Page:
The First Richmonds
Until the Middle Ages, most people did not have last names. Most commoners
surnames where derived from the famiy profession such as Farmer, Baker, Miller, etc.. Some were given from a personal characteristic such as Short, Little, or even
Longfellow. The names of the aristocracy usually were of a place or title. The name
Richmond is derived from the French or Norman words riche and monde, which literally mean " rich hill" . This may have referred to a high place from which a man started his path to wealth or fame. The first written records of the Richmond name were shown as Rychemonde. Later is was shown in reference to the same people and places as Richemount, Richmonte and finally Richmond. The first historical spelling of Richmond as it is today, can be found in 1189 when Sir Alan Richmond owed the king tax money for the custody of Richmond Castle. The family name can now be found listed in all early settlers of the British Empire as Richmond, while in France it can still be found as Richemonte throughout the country but especially in the Normandy area.
These first to call themselves Richmond were Normans of Viking ancestry who had settled in the area of France known as Normandy. Rollo (Rolf) the first Duke of Normandy was a Viking warlord from Norway (Northland). By 911, Rollo the head of a Viking Army, had been plundering the rich Seine River Valley for several Years. Charles the Simple, King of France granted Rollo, through the treaty of St. Clair-sur-Epte a large piece of French territory in return for his Oath of Loyalty and pledge to defend France from other Vikings, Muslims and Magyars. This area became known as Normandy ; an area between the Valleys of Bresle, L'Epte and L'Avre he later received from King Philip of France.
William the Conqueror, the grandson of Rollo, expanded his kingdom to include England when he conquered the Saxons. Alan Rufus, a kinsman of the Conqueror, accompanied William and served at his side at the Battle of Hastings. For his part, Alan Rufus was given land in Yorkshire and began construction of Richmond Castle.
Richmond Castle, founded in 1071, is a gray stone fortress standing proudly atop a rocky spur overlooking the turbulent River Swale. The castle's primary purpose was, apparently, to defend Alan Rufus de Richmond and his followers against attacks by the dispossessed Saxons of the area who didn't look too kindly upon their Norman conquerors. Richmond Castle however saw very little fighting.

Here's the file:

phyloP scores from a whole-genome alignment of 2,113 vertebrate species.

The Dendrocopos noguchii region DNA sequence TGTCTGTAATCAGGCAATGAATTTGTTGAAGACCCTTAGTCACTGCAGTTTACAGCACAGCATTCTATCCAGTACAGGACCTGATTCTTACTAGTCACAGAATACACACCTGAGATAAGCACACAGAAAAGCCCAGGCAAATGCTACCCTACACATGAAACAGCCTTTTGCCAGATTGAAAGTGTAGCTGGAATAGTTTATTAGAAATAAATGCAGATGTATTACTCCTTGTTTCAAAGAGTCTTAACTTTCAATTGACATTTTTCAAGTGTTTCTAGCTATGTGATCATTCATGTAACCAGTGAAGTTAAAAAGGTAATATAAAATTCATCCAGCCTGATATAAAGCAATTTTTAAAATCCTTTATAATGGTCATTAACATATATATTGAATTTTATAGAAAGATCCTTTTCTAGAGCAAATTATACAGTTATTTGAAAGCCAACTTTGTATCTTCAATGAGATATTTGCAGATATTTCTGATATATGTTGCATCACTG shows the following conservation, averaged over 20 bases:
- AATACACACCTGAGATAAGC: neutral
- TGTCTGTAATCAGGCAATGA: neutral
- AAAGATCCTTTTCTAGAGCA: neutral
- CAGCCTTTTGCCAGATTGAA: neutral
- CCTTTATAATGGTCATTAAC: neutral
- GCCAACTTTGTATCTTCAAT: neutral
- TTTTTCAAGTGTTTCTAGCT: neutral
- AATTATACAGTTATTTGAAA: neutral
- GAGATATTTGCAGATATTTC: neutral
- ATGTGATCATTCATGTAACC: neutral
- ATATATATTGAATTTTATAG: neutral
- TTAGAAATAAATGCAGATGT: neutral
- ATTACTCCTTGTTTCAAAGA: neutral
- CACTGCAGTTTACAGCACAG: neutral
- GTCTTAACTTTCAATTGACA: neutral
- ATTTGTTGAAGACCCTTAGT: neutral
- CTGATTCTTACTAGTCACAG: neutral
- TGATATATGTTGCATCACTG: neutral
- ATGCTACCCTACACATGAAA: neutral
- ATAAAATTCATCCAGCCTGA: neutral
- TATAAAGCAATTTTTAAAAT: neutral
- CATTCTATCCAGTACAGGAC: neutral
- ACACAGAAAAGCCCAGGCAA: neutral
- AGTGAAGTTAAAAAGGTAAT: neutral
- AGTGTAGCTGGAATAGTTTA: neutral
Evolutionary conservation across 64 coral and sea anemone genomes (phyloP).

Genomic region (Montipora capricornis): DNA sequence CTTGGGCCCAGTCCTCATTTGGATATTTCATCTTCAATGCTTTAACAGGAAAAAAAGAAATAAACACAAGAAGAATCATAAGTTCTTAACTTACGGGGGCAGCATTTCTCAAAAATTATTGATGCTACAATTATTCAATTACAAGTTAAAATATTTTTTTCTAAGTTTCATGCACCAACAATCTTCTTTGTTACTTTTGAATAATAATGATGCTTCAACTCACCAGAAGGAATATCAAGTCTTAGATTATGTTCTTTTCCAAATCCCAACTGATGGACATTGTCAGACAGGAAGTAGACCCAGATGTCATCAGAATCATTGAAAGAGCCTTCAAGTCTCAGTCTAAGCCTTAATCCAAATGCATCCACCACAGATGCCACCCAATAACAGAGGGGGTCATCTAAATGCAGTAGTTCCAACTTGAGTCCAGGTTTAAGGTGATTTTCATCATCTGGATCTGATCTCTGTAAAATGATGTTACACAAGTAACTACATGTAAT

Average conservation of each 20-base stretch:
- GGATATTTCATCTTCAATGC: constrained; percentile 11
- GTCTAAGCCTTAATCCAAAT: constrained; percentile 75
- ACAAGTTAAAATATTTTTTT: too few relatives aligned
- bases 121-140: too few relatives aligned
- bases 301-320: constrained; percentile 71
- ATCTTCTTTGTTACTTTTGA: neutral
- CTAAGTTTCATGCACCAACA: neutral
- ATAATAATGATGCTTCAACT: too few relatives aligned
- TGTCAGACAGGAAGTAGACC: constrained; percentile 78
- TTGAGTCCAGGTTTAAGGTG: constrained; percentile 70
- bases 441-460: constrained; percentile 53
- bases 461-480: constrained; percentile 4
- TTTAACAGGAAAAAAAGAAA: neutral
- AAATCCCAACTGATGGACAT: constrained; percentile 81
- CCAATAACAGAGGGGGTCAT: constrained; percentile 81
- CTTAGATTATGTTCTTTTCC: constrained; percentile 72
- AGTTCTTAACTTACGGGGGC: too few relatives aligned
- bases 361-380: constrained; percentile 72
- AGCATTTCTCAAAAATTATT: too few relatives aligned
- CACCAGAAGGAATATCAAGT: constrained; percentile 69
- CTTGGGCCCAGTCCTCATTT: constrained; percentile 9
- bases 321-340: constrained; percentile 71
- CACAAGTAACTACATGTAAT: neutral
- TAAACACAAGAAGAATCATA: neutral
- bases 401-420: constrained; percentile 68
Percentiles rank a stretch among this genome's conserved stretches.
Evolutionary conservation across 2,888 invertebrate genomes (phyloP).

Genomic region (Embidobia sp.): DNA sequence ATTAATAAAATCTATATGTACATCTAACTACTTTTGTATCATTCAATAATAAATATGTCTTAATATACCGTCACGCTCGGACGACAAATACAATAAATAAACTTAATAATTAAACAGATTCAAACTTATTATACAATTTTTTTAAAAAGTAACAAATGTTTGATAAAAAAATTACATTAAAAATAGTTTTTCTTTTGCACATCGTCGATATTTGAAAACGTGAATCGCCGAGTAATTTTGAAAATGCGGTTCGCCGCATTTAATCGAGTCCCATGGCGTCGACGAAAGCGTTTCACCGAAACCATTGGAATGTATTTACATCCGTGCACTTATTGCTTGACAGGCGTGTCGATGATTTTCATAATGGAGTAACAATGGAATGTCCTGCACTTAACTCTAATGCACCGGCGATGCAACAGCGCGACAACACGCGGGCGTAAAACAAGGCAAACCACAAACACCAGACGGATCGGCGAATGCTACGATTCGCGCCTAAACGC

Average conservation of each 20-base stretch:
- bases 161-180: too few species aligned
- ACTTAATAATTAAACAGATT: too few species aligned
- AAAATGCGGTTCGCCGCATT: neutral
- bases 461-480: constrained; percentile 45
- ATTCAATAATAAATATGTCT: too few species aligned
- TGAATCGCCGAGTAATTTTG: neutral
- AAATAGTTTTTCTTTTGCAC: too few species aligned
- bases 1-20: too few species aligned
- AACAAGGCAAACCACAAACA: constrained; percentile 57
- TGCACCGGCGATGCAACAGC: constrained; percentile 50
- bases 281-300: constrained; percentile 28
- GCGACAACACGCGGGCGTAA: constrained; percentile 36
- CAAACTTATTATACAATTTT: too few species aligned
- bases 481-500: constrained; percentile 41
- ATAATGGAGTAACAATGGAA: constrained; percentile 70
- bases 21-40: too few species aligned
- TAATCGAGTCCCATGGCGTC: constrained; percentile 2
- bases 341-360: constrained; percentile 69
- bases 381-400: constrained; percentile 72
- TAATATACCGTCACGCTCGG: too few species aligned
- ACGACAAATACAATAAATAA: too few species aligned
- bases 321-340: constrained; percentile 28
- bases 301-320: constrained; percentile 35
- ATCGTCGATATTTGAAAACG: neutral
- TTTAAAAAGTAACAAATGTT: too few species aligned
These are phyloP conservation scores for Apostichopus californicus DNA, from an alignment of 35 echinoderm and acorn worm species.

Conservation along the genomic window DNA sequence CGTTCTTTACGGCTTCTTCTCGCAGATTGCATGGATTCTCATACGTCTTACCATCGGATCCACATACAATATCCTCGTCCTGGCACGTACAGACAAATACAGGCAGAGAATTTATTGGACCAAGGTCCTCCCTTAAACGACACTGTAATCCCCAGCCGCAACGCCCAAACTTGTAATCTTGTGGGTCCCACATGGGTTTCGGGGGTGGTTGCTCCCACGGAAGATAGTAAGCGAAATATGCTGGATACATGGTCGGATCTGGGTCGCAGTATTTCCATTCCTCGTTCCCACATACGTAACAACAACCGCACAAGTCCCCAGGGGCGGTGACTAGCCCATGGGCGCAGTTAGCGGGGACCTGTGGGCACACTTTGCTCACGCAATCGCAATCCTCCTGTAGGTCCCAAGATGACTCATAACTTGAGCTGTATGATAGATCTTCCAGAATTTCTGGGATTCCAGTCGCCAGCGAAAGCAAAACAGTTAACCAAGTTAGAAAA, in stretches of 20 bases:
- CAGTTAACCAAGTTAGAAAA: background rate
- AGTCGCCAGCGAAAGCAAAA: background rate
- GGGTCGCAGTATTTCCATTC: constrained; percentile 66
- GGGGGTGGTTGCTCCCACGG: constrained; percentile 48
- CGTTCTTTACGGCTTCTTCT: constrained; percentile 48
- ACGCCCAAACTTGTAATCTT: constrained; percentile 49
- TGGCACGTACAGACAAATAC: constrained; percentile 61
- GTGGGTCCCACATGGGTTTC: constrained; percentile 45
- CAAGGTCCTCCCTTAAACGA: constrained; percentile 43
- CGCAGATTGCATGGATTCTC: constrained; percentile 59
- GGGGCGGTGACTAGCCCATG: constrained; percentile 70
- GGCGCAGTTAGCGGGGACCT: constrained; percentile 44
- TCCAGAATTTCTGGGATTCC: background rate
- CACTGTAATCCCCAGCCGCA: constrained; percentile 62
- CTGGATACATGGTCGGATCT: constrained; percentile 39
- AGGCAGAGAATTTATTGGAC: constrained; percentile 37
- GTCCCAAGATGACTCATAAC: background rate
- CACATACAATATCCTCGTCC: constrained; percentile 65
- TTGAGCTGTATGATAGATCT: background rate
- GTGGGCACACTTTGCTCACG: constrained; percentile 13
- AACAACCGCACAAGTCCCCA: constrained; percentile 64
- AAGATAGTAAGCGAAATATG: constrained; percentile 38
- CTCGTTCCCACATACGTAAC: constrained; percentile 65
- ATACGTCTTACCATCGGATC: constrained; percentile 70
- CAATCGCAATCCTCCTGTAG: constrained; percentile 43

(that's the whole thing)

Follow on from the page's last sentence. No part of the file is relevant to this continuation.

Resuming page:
Roaldus de Richmond a descendant, was later given more land by the Crown and established his coat of arms with the ducal crown which indicates a relationship to royalty, however it is difficult to follow ancestral lines prior to the 1483 establish- ment of the Herald's College by Richard III which started to record lineage.
The present Duke of Richmond is not an actual Richmond but of the Lennox line. Many American Richmonds assume incorrectly that there is some early family connection. This centers from a confusion of place names and surnames. The original Richmonds who lived in the Castle were Earls not Dukes. An Earl owns a particular estate and lands. The King usually named his children as Dukes of a part of the country, such as the Duke of Kent or the Duke of Glouchester. The Duke of Richmond today traces his ancestry to Charles born in 1672, son to King Charles II.
Generation 1--Alan Rufus
Generation 2--Roaldus Musard de Richmond, records indicate that a debt owed to the King in the sum of 200 Marks existed. He paid 10 Marks the first year and owed 190. For his failure to pay custody of Richmond castle was lost. Generation 3--Hasculfus Musard de Richmond - a general survey taken around 1100 indicates he held lordships in Demense, Keddington, Chilworth, Oxfordshire,
Gloucestershire and Stainbury. He is also listed as the first constable of Richmond Castle.
Generation 4--Roaldus Le Ennase de Richmond - The second constable of Richmond Castle under Alan III also a descendant of Alan Rufus. Roaldus seized lands of the King's enemys during his tenure in the name of King Henry. For his efforts most were given to him, including Pickall Manor, which he gave to his daughter when she married Johanus de Neville. By grant of King Stephen, he was Lord of Aldborough and most of his uncles Emsart's lands. He founded a Abby at St. Agatha on his Manor of Easby in the 1150's. He and his wife Graciana were buried there. The remains of Easby Abbey can still be seen about a mile from the town.
Generation 5-- Sir Alan de Richmond ( son of Roaldus Le Ennase) became the third constable of Richmond Castle. In the second year of the Reign of John (1201)
he gave the king 300 Marks and 3 horses to be the constable of Richmond Castle and by their service to retain control of the title by his heirs.
Generation 6-- Roald (son of Alan) de Richmond, a knight and the fourth Sir constable of Richmond Castle, in 1208 received the lands of William de Rollo's, including the manors of Caldwell, Croft and Kipling, plus the lands of Skeby of Harsculph, son of Harsculph, who died fighting in Brittany in 1204. In 1237, King Henry III summoned him to tell by what right he held these manors (petition by the previous heirs had been made unto the King). He was able to produce the letter patents of King John granting them to his family forever. He therefore kept these lands and bestowed the manors of Burton, Aldeburgh and Croft to his son Roald in 1240.